On 5th October 1919 Henry married Elfrida Kathleen Bull (1895-1920) at St Matthew’s Anglican Church, Quebec. Henry’s address was Moose Jaw, Sask. Elfrida was born in Kettering , where she still lived in 1911 with her widowed mother. She travelled from Liverpool to Montreal, arriving on 5th October 1919 – Kingsley and Elfrida were married the very same day. By now Henry had returned to work as a bank clerk. Elfrida died just a short time after in 1920, perhaps in childbirth or possibly from Spanish ‘Flu, which was still active in Canada until the mid-1920s. She was buried at Moose Jaw City Cemetery.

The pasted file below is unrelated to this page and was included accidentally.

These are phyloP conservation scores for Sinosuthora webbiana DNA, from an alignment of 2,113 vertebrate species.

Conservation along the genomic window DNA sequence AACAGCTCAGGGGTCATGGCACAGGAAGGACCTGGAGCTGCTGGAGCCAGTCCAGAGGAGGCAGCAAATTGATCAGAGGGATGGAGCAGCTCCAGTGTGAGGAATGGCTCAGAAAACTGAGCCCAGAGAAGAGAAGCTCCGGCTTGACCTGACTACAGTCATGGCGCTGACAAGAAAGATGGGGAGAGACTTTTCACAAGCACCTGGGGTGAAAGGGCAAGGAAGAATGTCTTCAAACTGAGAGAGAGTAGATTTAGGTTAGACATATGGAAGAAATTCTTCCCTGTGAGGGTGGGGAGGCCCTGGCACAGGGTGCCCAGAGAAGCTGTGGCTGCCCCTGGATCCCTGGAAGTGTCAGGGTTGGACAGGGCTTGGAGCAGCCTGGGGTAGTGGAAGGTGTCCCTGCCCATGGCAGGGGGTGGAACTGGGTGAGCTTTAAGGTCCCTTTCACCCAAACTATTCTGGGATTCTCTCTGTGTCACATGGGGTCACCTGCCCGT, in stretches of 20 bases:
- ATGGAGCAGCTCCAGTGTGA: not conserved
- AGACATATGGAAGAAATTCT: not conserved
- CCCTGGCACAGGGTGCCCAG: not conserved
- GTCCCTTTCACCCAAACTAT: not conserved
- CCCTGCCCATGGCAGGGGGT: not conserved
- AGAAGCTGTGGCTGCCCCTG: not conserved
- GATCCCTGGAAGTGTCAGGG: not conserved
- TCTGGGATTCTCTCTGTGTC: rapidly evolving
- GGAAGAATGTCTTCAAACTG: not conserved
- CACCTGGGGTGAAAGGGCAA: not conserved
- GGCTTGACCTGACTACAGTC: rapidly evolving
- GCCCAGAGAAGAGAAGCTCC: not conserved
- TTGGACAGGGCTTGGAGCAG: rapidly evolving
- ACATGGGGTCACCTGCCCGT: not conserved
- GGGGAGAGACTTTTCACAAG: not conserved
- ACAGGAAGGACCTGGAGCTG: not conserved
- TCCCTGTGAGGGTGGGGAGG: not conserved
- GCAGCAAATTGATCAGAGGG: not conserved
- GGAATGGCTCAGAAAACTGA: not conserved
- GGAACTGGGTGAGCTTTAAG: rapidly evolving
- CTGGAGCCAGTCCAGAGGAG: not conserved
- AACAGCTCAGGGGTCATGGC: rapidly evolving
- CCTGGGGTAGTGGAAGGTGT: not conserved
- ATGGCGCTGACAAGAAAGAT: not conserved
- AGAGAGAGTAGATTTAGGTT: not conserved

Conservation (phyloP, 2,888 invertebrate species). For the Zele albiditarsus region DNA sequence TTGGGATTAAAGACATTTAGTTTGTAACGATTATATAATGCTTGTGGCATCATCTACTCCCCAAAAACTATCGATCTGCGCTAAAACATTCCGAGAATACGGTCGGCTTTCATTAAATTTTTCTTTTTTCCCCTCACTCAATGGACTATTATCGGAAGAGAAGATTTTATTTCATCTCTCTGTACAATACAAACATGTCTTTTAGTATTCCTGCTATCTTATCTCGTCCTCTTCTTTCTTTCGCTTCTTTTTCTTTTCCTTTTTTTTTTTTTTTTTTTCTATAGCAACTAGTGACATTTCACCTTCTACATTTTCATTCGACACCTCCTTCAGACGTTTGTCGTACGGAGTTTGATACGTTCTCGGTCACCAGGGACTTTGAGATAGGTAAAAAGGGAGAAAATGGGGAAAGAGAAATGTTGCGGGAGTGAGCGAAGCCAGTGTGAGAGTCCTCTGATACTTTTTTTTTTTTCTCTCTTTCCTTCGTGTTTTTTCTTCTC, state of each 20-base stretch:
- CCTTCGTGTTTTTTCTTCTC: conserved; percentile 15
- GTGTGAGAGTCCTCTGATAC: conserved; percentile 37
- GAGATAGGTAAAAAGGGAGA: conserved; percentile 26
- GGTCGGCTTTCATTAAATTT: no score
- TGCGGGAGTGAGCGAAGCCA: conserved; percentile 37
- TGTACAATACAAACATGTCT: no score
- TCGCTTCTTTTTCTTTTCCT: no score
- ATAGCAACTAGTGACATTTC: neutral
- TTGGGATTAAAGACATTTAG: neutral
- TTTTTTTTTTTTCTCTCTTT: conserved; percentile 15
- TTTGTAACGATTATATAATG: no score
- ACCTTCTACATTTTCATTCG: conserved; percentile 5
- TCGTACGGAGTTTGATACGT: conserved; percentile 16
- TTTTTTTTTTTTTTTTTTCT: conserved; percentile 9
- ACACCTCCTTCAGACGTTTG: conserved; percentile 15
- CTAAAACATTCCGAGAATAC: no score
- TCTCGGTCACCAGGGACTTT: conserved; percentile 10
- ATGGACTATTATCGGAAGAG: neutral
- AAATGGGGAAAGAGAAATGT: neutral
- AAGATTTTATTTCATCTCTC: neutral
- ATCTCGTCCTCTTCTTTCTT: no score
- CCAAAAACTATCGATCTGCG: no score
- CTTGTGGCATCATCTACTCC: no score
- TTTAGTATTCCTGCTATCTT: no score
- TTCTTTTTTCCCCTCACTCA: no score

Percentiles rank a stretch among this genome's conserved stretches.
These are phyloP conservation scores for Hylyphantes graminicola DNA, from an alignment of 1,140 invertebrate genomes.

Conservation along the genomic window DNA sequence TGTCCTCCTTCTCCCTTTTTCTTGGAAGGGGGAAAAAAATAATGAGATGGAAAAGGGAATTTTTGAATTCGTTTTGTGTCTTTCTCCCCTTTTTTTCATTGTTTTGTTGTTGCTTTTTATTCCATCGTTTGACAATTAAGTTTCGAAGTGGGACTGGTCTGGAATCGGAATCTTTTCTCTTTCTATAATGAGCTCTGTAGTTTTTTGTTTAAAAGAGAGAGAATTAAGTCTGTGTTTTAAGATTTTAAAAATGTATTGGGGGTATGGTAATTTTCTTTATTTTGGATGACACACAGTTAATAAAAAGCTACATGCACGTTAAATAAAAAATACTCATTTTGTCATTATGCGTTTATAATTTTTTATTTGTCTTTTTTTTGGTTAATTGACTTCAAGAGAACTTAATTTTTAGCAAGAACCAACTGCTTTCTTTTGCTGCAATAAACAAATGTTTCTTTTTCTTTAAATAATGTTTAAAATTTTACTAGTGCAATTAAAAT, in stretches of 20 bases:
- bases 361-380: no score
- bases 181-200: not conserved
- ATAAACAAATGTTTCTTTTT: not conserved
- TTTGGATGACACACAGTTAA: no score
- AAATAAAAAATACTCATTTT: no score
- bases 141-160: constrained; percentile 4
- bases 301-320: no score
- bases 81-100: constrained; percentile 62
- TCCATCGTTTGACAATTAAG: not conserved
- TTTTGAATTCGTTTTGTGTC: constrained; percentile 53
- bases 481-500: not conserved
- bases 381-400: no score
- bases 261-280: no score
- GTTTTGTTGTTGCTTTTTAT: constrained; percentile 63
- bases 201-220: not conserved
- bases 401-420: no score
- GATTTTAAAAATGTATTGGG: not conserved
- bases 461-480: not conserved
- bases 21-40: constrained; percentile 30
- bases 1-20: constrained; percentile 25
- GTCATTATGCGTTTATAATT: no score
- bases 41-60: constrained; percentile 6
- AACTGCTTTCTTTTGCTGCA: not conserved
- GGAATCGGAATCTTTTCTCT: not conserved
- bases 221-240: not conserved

At some point after Elfrida’s death Henry returned to England and lived with his parents at Bistall Spinney. He married Hilda Frances Hobson (1899-1983) at St Stephen’s, Norbury, on 28th February 1925. They settled in Derbyshire, where Hilda gave birth to a daughter, Ann (1930-), in 1930. From at least 1943 until Henry died they lived at 7 Darley Park Rd, Darley Abbey. Henry died in 1972 and Hilda in 1983.